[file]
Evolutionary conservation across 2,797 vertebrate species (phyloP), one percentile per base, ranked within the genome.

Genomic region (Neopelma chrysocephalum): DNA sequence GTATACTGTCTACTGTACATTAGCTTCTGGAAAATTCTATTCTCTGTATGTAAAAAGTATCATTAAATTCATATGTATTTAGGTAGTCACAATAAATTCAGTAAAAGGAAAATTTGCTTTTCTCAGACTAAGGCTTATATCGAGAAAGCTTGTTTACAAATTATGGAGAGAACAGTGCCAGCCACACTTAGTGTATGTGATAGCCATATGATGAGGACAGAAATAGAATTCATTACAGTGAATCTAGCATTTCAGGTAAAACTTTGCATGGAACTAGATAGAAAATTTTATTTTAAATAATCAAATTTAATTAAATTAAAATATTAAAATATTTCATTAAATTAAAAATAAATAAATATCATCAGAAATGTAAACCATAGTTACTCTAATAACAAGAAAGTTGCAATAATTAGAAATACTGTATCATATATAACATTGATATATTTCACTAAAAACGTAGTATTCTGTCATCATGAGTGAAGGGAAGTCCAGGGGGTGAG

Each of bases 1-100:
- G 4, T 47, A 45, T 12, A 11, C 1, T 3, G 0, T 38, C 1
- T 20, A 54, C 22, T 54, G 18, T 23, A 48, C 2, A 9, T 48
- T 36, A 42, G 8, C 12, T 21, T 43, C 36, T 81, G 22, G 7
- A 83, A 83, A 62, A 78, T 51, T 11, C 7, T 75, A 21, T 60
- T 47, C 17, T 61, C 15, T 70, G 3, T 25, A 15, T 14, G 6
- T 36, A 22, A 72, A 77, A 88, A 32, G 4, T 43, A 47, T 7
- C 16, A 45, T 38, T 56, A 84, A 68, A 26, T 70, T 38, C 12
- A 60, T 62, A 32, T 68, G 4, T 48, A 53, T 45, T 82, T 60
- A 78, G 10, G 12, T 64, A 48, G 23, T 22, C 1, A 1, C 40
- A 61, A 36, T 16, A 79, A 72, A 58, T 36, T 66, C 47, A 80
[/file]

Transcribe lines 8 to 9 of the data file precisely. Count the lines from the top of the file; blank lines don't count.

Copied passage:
- T 47, C 17, T 61, C 15, T 70, G 3, T 25, A 15, T 14, G 6
- T 36, A 22, A 72, A 77, A 88, A 32, G 4, T 43, A 47, T 7